Redesigning shoes is not a project for the fainthearted. Especially it’s not a job for anyone not deep into the shoe manufacturing business. For starters, shoes take a terrible beating in use, so their construction needs to make use of various tricks for robustness and an extremely robust and strong design would not appear to lend itself to designs that can be disassembled for reuse or replacement of parts. We are fortunate however because some designers at Nike have flung themselves at the redesign process and have come up some interesting ideas See Wikipedia discussion.
The report on the Nike redesign goes through a number of innovations that made sense to Nike. There is only one which has a major impact on Zero Waste design for product reuse, as opposed to reduction of direct manufacturing waste and scrap. And it’s a lulu.
What the article suggests, is that the new design incorporated an outer sole WHICH WAS NOT IRRETRIEVABLY FASTENED TO THE UPPER SOLE. This is an astounding breakthrough, given the mechanical forces and constant abrasion which afflicts the outer sole. What appears to have been done, is to design the lower surface of the upper sole and the upper surface of the outer sole so that they strongly interlock with each other. Presumably this interlocking attachment will survive the stresses of walking and running. However, any form of interlock can also, by the proper use of tools and knowledge, become separated. This allows for contemplation of the repair of the most heavily worn part of the shoe, the outer sole.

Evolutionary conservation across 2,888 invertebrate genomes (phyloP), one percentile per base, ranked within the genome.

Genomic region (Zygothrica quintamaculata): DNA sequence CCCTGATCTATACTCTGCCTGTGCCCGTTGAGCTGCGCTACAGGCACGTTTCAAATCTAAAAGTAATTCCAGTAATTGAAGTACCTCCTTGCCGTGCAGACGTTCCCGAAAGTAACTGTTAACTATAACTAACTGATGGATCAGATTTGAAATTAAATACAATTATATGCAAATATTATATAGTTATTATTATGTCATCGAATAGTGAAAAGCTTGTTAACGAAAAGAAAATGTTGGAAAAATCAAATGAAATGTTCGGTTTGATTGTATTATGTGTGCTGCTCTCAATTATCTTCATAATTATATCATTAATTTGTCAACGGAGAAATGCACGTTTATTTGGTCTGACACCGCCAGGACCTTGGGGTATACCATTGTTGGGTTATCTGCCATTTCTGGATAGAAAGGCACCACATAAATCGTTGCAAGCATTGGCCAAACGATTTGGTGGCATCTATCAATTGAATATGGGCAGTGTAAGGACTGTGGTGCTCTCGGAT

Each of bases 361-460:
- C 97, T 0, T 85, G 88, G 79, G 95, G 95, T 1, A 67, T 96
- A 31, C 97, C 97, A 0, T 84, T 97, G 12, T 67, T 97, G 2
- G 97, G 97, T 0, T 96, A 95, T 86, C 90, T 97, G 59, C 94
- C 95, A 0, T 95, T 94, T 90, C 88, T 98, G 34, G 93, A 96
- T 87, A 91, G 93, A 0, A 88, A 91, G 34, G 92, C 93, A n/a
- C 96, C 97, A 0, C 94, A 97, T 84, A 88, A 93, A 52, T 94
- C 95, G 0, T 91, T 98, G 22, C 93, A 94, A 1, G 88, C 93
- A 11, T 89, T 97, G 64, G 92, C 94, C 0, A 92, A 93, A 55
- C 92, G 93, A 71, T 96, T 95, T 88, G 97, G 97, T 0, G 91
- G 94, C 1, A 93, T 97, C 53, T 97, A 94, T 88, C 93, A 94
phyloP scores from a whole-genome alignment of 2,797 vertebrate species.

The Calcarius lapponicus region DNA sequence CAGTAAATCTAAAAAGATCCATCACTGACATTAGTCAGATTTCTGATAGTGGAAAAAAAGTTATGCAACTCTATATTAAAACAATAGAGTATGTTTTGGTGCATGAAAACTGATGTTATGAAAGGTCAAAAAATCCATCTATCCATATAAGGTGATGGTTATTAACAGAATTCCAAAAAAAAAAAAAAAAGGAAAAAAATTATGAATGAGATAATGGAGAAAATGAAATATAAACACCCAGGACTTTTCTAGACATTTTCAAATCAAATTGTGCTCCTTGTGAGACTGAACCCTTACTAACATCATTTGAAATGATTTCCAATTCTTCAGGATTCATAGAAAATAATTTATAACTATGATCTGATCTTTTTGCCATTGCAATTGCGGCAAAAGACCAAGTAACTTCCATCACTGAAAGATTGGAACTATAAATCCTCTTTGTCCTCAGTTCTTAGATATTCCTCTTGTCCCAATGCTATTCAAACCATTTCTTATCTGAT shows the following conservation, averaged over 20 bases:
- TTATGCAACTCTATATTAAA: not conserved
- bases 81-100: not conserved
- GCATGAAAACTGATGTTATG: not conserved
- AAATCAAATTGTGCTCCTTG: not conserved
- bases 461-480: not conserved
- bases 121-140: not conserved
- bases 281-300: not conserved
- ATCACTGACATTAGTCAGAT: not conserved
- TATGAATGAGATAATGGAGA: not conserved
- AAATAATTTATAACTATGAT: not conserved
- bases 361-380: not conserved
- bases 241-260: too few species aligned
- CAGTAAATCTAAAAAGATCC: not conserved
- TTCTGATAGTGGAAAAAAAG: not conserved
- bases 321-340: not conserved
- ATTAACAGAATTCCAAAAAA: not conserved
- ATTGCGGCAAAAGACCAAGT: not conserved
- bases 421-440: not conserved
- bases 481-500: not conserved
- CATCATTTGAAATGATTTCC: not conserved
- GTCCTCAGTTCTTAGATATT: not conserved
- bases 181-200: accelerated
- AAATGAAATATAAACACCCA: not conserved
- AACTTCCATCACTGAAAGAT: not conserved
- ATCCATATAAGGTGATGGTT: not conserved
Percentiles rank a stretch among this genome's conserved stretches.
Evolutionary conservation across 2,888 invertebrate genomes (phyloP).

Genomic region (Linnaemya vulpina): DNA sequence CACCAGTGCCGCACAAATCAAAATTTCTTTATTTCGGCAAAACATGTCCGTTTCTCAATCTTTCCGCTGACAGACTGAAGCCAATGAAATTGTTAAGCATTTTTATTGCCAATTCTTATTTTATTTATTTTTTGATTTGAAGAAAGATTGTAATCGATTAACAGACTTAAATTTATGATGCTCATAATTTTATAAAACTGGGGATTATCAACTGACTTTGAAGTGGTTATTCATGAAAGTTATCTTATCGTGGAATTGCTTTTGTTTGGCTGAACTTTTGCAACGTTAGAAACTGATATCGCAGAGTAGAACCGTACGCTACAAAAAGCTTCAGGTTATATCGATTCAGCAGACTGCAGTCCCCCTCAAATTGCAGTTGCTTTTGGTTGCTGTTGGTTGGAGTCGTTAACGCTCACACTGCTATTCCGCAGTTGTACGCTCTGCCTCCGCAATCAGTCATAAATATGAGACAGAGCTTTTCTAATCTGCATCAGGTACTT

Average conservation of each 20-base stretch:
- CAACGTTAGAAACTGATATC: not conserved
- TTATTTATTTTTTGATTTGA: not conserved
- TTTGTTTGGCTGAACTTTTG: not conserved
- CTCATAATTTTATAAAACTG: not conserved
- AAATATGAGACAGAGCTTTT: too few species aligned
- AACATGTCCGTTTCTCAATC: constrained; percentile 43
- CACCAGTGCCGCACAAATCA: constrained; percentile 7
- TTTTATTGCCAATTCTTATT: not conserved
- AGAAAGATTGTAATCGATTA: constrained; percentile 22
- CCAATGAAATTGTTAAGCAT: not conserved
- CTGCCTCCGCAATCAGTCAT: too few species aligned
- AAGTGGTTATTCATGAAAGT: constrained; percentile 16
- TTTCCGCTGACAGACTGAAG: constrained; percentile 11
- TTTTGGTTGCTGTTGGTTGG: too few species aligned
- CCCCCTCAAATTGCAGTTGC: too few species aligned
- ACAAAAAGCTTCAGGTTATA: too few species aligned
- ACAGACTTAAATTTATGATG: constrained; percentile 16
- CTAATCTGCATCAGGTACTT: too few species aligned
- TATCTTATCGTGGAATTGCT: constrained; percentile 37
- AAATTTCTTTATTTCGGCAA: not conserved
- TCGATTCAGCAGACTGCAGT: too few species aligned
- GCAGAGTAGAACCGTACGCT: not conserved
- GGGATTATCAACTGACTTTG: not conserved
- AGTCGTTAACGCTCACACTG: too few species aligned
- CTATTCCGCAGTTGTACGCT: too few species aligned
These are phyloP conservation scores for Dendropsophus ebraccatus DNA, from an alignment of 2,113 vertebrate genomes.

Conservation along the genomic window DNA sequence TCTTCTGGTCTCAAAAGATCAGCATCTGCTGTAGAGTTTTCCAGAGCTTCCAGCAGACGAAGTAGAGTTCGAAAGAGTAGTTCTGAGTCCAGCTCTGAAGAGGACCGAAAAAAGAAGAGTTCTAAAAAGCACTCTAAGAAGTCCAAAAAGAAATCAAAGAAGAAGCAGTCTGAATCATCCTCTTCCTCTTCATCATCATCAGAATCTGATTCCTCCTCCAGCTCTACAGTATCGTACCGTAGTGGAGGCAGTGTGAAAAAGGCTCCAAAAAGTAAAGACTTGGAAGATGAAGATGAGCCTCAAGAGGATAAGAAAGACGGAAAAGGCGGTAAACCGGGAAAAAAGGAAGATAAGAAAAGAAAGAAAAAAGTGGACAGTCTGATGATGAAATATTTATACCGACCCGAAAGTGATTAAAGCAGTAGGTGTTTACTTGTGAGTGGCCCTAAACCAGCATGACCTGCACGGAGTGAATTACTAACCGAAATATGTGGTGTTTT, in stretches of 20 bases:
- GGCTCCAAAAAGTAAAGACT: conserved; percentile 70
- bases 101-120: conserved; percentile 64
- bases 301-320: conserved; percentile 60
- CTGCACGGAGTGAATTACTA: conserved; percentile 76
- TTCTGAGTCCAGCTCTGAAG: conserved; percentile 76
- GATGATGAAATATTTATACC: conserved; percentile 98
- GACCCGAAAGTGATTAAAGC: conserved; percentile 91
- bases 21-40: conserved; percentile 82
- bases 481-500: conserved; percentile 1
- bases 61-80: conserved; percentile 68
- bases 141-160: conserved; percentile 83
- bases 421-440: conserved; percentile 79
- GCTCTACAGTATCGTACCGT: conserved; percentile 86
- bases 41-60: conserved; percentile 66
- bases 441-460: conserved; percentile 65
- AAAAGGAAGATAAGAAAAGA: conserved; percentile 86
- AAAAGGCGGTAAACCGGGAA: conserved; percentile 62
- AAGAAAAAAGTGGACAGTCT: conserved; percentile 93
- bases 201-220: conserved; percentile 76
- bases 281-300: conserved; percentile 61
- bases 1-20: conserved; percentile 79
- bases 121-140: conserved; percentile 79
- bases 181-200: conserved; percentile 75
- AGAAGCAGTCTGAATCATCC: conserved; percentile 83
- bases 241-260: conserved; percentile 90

Once the outer sole is available as a separate piece, it might be possible to add material to it to repair the worn parts, in the same way that tires are recapped. Of course the polymeric material out of which the sole is made must be selected to allow for this possibility, back when the sole was manufactured. At present, this constraint is nowhere in the design.
This observation doesn’t end the question of shoe reuse and repair. The uppers, the tongue, the laces, the tie holes and more also wear out. But it’s a start.